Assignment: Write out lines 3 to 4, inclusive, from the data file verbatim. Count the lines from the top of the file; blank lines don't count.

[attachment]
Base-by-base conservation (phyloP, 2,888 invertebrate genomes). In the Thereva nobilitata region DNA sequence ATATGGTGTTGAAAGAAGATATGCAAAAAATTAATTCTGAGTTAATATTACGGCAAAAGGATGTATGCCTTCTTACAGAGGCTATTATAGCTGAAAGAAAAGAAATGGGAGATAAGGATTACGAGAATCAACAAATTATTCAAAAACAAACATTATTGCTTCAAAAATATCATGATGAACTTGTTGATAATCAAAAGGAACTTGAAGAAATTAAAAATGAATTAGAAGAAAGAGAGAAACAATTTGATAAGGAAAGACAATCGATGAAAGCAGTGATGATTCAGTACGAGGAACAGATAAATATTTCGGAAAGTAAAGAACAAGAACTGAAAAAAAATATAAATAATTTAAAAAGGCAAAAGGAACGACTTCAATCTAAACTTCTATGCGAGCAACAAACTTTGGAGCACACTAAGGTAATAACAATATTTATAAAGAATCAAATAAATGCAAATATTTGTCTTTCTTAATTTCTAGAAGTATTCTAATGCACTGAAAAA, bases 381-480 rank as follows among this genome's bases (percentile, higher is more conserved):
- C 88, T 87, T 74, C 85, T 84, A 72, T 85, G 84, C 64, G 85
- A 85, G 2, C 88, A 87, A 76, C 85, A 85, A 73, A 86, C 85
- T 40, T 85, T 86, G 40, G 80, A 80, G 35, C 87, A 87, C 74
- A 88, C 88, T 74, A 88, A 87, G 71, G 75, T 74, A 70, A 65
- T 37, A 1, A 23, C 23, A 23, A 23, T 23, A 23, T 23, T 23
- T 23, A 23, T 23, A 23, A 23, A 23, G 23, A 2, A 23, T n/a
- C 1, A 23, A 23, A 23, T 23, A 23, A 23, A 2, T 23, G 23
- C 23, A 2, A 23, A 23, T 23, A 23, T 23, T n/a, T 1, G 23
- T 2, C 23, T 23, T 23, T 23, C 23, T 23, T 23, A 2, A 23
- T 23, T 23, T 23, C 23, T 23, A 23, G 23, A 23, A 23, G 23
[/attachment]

- A 85, G 2, C 88, A 87, A 76, C 85, A 85, A 73, A 86, C 85
- T 40, T 85, T 86, G 40, G 80, A 80, G 35, C 87, A 87, C 74